When Cierra and Mika Brassfield’s mother introduced the 11-year-old twins to martial arts in 2009, she made a deal with them: If either of her girls ever won a gold in competition, she would sign herself up.
Now three and a half years later, Cierra holds three gold medals in world tournaments, Mika holds two silvers on the state level and their mother is baffled.
“I just would never have thought — he tells them to go with no expectations,” she said, referring to the twins’ Master Instructor Bud Draper.
When Cierra and Mika became Tang Soo Do students at Draper’s Soldotna Martial Arts Studio, Mika began six months earlier than her sister; her sister’s left foot was in a cast healing from surgery.
Cierra was born with a disabled foot. Every year she has had two surgeries to correct her foot, and this is the first year she has been surgery-free.
“It’s great,” she said.
Her parents, Lois and Jay, of Kasilof, said she had a hard time when she started.
But she struggles a lot less now, Lois said.
“She’s come a long way,” she said. “This has been great therapy.”
The twins returned a month ago from the 14th Tang Soo Do World Championship in Greensboro, N.C., where Cierra won her recent gold.
She is the second in their studio to bring home three, her sister said.
At the July 20-22 competition roughly 2,000 students competed, and many were from overseas.
The competition was held in an arena with coliseum seating, Draper said, and drums echoed from the Puerto Rican students.
It was a cultural adventure for Cierra and Mika, they said.
Mika said she tried speaking with a student from Mozambique but they didn’t understand English.
“And I noticed when the Great Britain people were talking, they had the accent like our grandfather,” she said. Their grandfather is British.
Neither of the twins had ever been immersed in such a foreign culture.
“One thing that I really wanted to see was the Jamaican team,” Cierra said. “In their creative (form) they would be doing flips. They would be flipping over other people and their motions would be quick an fluid then be slow and graceful then quickly speed up.”
Unfortunately the Jamaicans didn’t make it, Cierra said, but Master Strong demonstrated a similar style, accelerating his movements, then reducing his speed.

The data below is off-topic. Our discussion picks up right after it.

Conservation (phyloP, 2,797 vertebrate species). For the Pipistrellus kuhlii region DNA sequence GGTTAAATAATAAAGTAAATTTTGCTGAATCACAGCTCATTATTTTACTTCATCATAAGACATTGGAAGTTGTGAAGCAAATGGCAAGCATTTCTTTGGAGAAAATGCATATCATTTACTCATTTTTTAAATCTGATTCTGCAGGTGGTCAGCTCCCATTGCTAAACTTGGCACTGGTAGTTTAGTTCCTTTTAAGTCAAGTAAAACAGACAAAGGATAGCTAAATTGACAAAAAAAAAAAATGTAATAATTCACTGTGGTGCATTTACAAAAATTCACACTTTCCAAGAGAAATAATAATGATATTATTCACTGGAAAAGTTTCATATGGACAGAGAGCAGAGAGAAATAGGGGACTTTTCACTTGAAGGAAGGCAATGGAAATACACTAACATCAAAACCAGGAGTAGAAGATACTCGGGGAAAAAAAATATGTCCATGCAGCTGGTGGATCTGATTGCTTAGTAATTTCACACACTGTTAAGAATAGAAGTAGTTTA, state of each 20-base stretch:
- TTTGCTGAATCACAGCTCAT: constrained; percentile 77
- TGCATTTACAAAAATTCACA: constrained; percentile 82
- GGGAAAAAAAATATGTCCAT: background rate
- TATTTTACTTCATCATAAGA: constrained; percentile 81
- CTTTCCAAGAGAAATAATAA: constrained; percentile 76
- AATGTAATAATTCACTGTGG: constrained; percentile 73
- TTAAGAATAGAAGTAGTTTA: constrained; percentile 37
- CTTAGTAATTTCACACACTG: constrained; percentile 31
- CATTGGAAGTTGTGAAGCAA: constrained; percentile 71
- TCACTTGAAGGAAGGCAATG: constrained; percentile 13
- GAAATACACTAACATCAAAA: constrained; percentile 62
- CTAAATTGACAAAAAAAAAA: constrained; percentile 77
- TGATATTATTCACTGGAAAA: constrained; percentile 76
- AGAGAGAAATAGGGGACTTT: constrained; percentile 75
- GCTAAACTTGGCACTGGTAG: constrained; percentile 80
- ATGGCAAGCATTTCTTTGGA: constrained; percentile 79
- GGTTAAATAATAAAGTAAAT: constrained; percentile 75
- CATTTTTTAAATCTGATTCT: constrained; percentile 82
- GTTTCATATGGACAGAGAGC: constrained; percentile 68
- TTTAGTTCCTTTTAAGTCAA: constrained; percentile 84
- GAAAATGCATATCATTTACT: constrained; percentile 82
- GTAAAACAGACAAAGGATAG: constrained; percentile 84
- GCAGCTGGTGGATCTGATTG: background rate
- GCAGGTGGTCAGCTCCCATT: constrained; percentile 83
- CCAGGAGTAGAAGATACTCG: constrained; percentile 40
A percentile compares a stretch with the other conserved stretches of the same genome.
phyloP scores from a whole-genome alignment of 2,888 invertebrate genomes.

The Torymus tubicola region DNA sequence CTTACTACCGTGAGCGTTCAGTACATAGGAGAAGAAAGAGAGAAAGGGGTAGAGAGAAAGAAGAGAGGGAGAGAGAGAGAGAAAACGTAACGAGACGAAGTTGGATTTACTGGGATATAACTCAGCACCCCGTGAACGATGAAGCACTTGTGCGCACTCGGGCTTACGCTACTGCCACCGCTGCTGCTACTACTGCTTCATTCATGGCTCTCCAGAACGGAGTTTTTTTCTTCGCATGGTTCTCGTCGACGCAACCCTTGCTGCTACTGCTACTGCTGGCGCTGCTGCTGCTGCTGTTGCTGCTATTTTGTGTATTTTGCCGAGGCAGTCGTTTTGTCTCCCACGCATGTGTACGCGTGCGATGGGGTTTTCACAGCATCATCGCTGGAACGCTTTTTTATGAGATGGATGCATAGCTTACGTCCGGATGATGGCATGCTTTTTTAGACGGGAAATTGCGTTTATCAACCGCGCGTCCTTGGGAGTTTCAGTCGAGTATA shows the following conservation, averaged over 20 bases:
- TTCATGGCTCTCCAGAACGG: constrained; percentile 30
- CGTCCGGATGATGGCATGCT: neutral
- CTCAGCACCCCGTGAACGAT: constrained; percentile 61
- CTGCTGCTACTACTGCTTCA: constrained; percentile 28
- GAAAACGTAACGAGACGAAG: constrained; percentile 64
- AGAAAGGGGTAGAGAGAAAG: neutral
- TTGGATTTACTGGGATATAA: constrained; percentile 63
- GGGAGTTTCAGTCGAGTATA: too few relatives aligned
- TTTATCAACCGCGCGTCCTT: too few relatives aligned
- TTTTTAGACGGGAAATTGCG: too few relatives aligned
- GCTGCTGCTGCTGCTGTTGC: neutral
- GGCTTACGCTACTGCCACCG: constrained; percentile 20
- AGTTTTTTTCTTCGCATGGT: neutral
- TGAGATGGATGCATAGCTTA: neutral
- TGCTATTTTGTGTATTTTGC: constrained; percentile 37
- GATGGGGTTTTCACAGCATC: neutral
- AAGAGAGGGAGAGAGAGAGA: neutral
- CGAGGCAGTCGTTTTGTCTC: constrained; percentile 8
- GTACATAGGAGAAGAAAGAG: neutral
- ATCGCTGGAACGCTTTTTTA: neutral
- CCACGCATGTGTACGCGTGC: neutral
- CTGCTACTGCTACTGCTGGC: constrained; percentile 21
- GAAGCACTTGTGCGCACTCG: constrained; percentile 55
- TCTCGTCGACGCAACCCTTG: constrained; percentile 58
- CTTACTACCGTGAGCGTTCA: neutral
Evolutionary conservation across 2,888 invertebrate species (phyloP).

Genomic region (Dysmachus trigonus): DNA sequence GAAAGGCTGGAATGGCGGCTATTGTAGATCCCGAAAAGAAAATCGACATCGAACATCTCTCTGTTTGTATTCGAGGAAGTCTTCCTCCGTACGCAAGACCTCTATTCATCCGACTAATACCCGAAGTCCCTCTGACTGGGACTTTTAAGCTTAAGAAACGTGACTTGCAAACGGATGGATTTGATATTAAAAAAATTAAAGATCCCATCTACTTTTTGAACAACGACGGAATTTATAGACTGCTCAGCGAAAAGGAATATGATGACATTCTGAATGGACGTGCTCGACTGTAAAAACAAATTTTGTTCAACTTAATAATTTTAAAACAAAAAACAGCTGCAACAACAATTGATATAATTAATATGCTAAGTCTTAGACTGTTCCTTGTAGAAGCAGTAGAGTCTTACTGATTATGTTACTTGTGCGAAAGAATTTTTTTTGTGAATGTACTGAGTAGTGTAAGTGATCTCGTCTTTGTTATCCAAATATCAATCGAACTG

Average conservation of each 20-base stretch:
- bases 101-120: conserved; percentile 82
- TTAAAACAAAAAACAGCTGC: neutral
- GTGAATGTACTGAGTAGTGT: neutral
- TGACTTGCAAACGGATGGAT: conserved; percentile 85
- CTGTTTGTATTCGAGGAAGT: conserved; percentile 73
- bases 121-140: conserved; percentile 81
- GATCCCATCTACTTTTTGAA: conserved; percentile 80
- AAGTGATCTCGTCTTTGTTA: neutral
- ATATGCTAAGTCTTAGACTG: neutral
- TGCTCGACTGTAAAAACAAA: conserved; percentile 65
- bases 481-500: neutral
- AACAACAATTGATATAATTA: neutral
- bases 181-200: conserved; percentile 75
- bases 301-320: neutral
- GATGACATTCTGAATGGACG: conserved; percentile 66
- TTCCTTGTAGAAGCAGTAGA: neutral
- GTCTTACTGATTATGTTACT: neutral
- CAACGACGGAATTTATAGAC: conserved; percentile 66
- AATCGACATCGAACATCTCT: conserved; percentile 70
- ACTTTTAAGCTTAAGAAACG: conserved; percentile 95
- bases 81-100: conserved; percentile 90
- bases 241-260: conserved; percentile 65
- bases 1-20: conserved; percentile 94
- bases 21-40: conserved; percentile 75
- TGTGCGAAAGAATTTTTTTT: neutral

“It just looked really cool how he blended it all together,” Mika said.
She said this was part of a demonstration to honor the recent death of Grandmaster Jae Chul Shin, founder of the U.S. Tang Soo Do Federation.
For the demonstration the lights were shut off, and Mika said a spotlight followed him as he swept through his motions, casting him in a white globe.
In the darkness around him she said they could hear the other black belts sparing.
“And over in this corner there’d be people fighting and then they’d switch to this corner and there’d be one doing sword form,” Mika said.
Enthralled, the twins waited on the floor with the other students.
When they competed in their 11-13 year-old category, Cierra said she made a few mistakes.
“I noticed I started leaning at the end, but I felt pretty good,” she said.
Despite the self-criticism, she scored high in the three forms — open hand, staff technique and sparring.
Cierra said she prefers hand-to-hand forms and has trouble with staff techniques because she often bumps her leg with sweeping motions.
Mika said she is the opposite of her sister; it’s the hand-to-hand forms that give her trouble at the competition.
“It’s not very easy when you have 12- to 13-year-olds against an 11-year-old,” she said.
A few of the older students in their age category were nearly five and a half feet tall, she said.
Now they’re back home in Kasilof and they’ve resumed their training at Draper’s studio.
Cierra is currently working for her blue belt. She is going to test for it in October.
Mika is a blue belt, one belt above her sister, and she will be testing for her black in the Spring. She’s very excited.
Dan Schwartz can be reached at email@example.com.